Garden Sculpture trends for 2021

Sculpture can be an important feature in any garden and so we asked Cumbrian sculptor, Andrew Kay, who specialises in wildlife garden pieces, what he sees as the emerging trends for 2021 in his own specialist area of sculpture.

Sculpture Boom

Andrew, pictured left, points out that they have been incredibly fortunate as a business and since lockdown have experienced an increased demand for their garden sculptures: “During May, 2020, turnover increased 200% year on year and, at the moment, this shows no signs of slowing. Investing in our homes and gardens seems to have taken priority as a result of the pandemic. Certainly, the various lock-downs and restrictions due to the virus have made us look more closely at our garden spaces and how we utilise them.” At the time of writing, Andrew sees no reason why sculpture will not continue to be on our gardening shopping lists going forward.

Traditional, classic designs.

So what sort of designs are we likely to see sought after this year? Andrew thinks that customers will be choosing traditional designs over newer models in 2021: “We are seeing this trend already with our classic stag and deer pieces being the most popular. We think a demand for solid, classical and traditional styles might be connected to feelings of uncertainty, which many people are experiencing at the moment, and perhaps about the year ahead.”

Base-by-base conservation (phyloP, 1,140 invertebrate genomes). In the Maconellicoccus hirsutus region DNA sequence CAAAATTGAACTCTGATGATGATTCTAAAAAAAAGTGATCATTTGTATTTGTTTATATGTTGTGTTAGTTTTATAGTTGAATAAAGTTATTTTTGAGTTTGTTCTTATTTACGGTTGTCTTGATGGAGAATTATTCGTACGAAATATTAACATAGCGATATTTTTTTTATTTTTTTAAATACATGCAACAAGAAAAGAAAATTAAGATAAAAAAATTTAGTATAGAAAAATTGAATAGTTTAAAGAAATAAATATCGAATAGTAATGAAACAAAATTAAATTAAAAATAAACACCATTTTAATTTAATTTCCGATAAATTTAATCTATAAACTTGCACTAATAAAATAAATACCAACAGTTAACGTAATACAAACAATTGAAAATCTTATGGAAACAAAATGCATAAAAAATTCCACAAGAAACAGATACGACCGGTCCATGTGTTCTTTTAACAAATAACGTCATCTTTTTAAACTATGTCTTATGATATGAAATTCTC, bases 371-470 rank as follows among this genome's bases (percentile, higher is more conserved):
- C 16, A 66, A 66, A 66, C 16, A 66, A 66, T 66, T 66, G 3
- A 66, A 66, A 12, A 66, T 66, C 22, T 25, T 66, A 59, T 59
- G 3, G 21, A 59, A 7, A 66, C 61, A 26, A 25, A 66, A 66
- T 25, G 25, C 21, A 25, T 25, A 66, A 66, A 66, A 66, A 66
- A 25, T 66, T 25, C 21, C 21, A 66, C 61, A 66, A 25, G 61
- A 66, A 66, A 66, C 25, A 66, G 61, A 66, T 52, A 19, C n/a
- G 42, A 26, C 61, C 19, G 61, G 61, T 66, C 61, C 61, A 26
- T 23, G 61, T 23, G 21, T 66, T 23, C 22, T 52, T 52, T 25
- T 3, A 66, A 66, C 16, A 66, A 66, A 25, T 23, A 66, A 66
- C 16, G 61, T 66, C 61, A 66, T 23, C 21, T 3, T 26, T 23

Sculpture for smaller gardens and urban spaces

Andrew is seeing a trend from clients who live in cities and urban areas buying garden sculptures as well as people who have smaller garden spaces: “Maybe this is down to the fact that everyone with an outdoor space, however small, is seeking to make it more special,” he says.

Small groups over single pieces

Another trend that Andrew thinks will continue well into 2021 is orders for sculptures in pairs or in threes: “Our stag and doe combination is really very popular as is our small herd of three,” he says. He wonders if this is reflective of the national mood – small groups of sculptures suggest community and togetherness rather than isolation.

Andrew is an award-winning sculptor based in Cumbria who specialises in hand-welded wildlife garden sculptures made from solid mild steel. His work can be seen gracing gardens and landscapes throughout the world. Andrew’s website has a lot of interesting information on how he creates his sculptures and the process behind them.

You can view a range of Andrew’s work by visiting his website at:

All images ©Andrew Kay